By Marli Klass
Conservation Camp Coordinator
Ebiil Society, Palau
I must say that I had one of the best experiences working with you this summer, it was beyond amazing! During the months of May, June, and July, I got to work with Ebiil Society, a non-governmental organization in my homeland of Palau. The organization was all about preservation and teaching of the Palauan culture which included everything from manners at home, society, customary practices, to everything that surrounds you on the land most especially the native environment. Ebiil Society’s main goal and objective was to educate the young about their roots as being Palauan’s, while also reminding the adults caught up in modern day ways of living, that they still have their own native culture that defines their ultimate identity, that being Palauan.
Every year for the past ten years, Ebiil Society has hosted summer camps that include several different phases during the summer. The different camps were categorized for different ages, and this summer consisted of three different camps. The first camp was the knowledge camp held in Nagrchelong, one of the provinces in Palau and was designated for kids aging from 8-14. The camp consisted of daily field trips that included snorkeling, hiking, going to the taro patch, going fishing, camping out at the nearby rock islands, to studying each and every ecosystem found around the land they were on. This camp lasted for one very long and fun week!
The second camp was the navigation camp that lasted for two weeks, anyone above the age of eighteen was welcome to join the camp. All of the participants of the navigation camp also resided in Ngarchelong, where they had to stay out for a whole week studying stars, tides, moon, winds, and ways to voyage on a traditional canoe with Sesario, son of the famous Mau Piailuk. Mau Piailuk is very famous in Hawaii as he had taught the Hawaiian’s how to navigate with knowledge of the natural universe such as the stars, winds, moon, and tides without any technology whatsoever. During the second week of the navigation camp, all the students set out for sail with their instructor Sesario on his very own traditional canoe called Maisui, which was passed down to him by his father. During the one week out at sail, the voyaging students sailed from the Northern most tip of Palau’s big island also known as Ngarchelong down towards south of Palau to one of the rock islands called Ngermeaus.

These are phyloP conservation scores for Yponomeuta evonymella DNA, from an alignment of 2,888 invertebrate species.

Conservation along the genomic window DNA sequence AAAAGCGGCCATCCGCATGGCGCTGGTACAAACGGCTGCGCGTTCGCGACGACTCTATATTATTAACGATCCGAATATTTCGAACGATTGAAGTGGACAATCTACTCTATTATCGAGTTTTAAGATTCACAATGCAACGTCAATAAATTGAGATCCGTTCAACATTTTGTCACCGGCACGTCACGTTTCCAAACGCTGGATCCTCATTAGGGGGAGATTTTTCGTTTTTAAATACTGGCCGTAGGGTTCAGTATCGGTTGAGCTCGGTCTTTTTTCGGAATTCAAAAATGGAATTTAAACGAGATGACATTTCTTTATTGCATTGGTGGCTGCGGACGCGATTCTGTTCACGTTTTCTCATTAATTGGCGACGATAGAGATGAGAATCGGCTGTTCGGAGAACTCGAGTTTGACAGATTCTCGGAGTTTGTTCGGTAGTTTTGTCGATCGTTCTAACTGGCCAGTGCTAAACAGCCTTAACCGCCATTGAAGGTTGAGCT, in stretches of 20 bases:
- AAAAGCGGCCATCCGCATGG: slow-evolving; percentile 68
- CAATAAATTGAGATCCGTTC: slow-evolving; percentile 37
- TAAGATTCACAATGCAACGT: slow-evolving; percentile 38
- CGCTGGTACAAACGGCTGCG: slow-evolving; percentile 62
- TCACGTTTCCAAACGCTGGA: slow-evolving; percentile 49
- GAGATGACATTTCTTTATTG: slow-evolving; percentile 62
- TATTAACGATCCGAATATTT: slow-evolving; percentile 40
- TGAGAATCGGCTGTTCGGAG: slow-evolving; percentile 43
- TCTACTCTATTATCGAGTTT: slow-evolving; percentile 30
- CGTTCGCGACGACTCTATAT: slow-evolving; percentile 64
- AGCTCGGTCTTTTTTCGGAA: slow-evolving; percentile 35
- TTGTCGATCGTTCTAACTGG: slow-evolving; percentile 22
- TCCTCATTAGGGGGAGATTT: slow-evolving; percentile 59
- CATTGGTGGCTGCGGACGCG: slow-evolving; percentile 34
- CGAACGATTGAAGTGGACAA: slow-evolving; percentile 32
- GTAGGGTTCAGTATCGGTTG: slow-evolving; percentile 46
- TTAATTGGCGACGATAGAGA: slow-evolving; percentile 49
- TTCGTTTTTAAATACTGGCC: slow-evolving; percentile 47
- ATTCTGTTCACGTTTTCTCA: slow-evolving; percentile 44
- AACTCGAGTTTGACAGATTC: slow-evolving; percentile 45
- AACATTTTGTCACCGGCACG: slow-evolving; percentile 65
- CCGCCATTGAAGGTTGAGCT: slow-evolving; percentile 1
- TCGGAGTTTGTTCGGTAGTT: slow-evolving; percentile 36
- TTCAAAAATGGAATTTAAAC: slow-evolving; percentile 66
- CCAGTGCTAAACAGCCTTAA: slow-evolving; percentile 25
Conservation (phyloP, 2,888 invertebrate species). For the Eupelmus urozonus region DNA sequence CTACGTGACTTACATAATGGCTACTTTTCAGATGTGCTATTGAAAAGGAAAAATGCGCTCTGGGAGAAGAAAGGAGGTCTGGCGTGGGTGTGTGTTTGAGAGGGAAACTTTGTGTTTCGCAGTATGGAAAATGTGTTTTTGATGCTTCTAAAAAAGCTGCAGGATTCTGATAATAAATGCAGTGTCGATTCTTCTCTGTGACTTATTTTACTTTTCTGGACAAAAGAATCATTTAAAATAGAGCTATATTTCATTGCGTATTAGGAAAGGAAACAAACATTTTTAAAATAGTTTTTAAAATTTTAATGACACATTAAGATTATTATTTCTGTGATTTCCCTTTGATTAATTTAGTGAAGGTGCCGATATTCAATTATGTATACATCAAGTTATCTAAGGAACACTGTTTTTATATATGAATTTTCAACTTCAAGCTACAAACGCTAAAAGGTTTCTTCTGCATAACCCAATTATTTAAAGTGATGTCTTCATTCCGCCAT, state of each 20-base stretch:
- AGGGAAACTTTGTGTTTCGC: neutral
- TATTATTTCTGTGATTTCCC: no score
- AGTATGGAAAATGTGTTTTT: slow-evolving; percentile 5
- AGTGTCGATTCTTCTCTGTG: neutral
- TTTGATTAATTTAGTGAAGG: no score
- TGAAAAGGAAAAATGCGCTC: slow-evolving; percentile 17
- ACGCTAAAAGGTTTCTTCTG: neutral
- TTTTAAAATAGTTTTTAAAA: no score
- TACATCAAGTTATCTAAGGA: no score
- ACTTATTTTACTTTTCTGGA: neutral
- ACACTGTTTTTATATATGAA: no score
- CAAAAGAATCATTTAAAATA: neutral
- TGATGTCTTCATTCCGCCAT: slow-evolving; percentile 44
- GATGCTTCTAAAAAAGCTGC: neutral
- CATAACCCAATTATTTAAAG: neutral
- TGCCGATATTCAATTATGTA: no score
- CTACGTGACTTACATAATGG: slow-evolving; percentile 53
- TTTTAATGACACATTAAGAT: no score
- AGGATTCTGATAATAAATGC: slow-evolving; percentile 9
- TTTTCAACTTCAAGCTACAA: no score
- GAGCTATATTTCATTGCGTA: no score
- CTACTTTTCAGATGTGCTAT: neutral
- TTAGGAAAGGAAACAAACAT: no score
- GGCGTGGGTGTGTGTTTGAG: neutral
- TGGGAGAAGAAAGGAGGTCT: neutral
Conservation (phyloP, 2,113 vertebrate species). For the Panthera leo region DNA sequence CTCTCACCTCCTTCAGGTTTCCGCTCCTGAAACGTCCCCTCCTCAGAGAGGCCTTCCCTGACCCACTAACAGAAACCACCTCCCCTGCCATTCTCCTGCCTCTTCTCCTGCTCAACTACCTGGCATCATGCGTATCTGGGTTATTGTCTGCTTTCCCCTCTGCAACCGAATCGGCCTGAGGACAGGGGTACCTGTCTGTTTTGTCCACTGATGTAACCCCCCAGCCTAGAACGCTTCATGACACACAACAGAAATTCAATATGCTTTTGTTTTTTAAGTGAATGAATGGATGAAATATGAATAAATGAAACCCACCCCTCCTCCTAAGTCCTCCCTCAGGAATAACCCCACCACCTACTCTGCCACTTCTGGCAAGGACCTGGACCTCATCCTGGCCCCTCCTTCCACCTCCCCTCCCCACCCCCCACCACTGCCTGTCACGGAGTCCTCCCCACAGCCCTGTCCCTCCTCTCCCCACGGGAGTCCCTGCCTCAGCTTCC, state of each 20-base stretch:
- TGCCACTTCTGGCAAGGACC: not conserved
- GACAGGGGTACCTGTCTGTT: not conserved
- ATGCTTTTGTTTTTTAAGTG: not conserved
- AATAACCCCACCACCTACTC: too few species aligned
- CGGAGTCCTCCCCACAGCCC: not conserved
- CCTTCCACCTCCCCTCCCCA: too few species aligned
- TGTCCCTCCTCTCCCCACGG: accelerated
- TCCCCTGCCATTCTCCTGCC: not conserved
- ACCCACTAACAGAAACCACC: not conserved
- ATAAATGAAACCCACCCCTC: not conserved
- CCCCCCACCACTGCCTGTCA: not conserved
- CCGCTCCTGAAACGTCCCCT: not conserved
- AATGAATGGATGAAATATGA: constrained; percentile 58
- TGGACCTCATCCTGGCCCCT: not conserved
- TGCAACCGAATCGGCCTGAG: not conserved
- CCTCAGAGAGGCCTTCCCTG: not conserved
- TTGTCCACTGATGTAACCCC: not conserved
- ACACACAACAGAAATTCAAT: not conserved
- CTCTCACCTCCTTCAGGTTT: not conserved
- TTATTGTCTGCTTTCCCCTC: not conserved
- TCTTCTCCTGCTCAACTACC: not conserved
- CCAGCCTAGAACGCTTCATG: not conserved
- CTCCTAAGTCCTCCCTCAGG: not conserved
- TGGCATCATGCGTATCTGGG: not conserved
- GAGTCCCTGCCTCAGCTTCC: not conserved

Finally for the last phase of the different camps that Ebiil Society hosted, the diving camp! This camp instead took place in Koror, the more urban like part of Palau. This camp’s purpose was to certify ten counselors of the knowledge camp for free with the assistance of Sam’s tours. Ten brave counselors commuted to Sam’s tours from home, every day for one week to complete their dive certification and licensing as this was a day camp. By the end of the week they all had completed ther training, all passed the test, and got licensed! They were very pleased and grateful for this opportunity given to them by Ebiil Society.
Oh, I forgot to mention, I had a major role in all of this, I was the camp coordinator! I helped my fellow colleagues and boss, Valentino Kloulechad, put all of these activities together and made sure that they happened. My role included setting dates for activities, calling the different local instructors and setting dates where they had to come in to teach, writing letters to different companies and individuals for donations, puuting up camp flyers and giving out consent forms as well as collecting them, all of the good stuff. While working with Ebiil Society, I also learned a lot about the land, the ocean, all the many ecosytems, and the importance of each and every one of them. I had so much fun, that I had completely forgot that I had a actual role and position with the society, I felt like a camper too, learning all the amazing things taught at camp! This is pretty much it, and again, MAHALO NUI LOA or SULANG, PISC, RCUH, and HELP, for giving me such a great opportunity!